## Wireless Transmission Explained

Speed: This really is a deceptive concept.  Everyone wants a faster network, but the speed of the transmission will always be the same.  Since the data travels on radio waves, the “speed” will always be the speed of light.  Let’s use a road traveling metaphor to explain.  Imagine that any road you travel on will always have a 65 mph speed limit.  In our analogy, 65 mph would equal the speed of light.  In fact, it would be both the maximum and minimum you could travel on any road whether it was an eight-lane superhighway or a two-lane dirt road.

Bandwidth:  While bandwidth is usually equated with the “speed” of a connection (10 mbs), this is not really an accurate term.  As explained above, the “speed” is not accurate in the first place; secondly, the amount of data transferred per second is related to the bandwidth but not the same thing.  Bandwidth is really a measure of the width of the band in your frequency.  The wider the band, the more room you have on your path to your destination.  Let’s use the road analogy again:  A wideband could be imagined as an eight-lane superhighway, and a narrow band could be visualized as two-lane dirt road.

Examples:

C band has a downlink 3.7-4.2 GHz Generally used for satellite communications voice and data transmission, this provides 500MHz of Bandwidth The unlicensed ISM band at 900MHz  902-928 has only  26MHz of bandwidth

Frequency: This is another important and often misunderstood term.  The tendency is to think that the higher the frequency means higher bandwidth and more “speed”.  The frequency only measures the cycles per second, but we won’t get into the science of it.  For our purposes, let’s imagine that frequency represents the surface of a road.  The higher the frequency, the more slippery the road gets.  Higher frequencies are more likely to dissipate over longer distances than lower frequencies, they bounce rather than penetrate.  Hence, the higher the frequency, the wider the road (more bandwidth) needs to be to get to your destination.  Most frequencies are already taken or are very crowded.  While there may be many roads available to your destination, you are only allowed to travel on a few of them.  Read more….>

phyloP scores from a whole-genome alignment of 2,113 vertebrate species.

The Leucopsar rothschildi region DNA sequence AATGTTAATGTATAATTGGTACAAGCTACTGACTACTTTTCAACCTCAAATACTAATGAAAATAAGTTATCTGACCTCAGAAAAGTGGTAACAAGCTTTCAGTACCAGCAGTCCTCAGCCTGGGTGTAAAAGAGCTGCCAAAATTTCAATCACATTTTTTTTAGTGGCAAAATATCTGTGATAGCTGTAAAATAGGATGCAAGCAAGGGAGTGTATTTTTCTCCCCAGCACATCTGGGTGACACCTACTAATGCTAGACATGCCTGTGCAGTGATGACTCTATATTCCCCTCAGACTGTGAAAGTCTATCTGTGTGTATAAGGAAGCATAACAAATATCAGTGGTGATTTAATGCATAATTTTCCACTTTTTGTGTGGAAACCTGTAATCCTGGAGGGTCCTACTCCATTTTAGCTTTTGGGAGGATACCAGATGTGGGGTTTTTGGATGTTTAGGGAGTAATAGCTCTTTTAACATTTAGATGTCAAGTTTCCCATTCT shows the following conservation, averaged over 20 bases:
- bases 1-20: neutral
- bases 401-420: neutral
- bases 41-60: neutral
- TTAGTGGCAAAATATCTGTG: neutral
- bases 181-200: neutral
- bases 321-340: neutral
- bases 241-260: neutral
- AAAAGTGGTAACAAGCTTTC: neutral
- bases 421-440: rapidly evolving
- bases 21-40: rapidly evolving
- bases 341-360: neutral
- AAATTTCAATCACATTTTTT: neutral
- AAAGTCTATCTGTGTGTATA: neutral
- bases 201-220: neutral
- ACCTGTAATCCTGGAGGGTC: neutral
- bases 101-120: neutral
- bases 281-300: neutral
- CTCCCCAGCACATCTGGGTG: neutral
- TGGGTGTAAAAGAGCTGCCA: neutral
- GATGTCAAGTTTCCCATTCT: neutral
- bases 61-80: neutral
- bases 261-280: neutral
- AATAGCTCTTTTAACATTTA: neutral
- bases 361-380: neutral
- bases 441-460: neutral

Channel Width:  This is another factor that confounds many novices in wireless transmission.  Unfortunately, our road analogy won’t be very helpful for this one.  Let’s use the analogy of water flowing uphill through a pipe.  You’ll need a certain amount of force/water pressure (signal strength) to get the water uphill.  The smaller the pipe (channel width), the further you will be able to send the water up the hill.  Of course, you won’t be able to send as much water (data) at one time as you could with a bigger pipe (wider channel), but it will travel further.

Signal Strength:  This is defined as transmission (tx) power measured in decibels (db).  Let’s consider the signal strength to be analogous to the amount of fuel and reliability of the vehicle on the road.  You’ll need enough fuel to get where you’re going, and your car better is in good condition to get to your destination.  You might encounter a lot of traffic (noise) and bad weather (interference) along the way.

Noise:  Certain unlicensed frequency bands such as the 2.4 Ghz band provide ample bandwidth at a relatively low frequency, but they are in such heavy use that traveling a long distance on such a highway is problematic.  Think of it as a highly congested superhighway.  The road is excellent, free, and wide.  Unfortunately, everyone wants to use it to get where they are going, so the traffic (noise) can be difficult. You’ll need to judge whether that road will get you to your destination.

Interference:  Microwave ovens, certain appliances, walls, buildings, and rain can contribute to interference.  The higher frequencies are more susceptible to physical interference such as weather, walls, and buildings.  Pretend that data can be represented by vehicles traveling on a road.   The speed limit on any possible road (wireless network) is the same whether it is a cross country eight-lane superhighway (high bandwidth) or a two-lane dirt road (low bandwidth), the speed limit will always be 65 miles per hour (speed of light).   It seems that you will get there quicker on the eight-lane superhighway, but if there is too much traffic, you might get there at all.

Throughput:  This can be measured in the amount of data that your system can successfully transmit.  The higher the available throughput, the better the system.  It is measured in bits per second such as 3Mbs on a DSL connection or 100 Mbs for an Ethernet LAN.  It is up to the installer/designer of the wireless connection to evaluate all the variables listed above to achieve the highest possible throughput.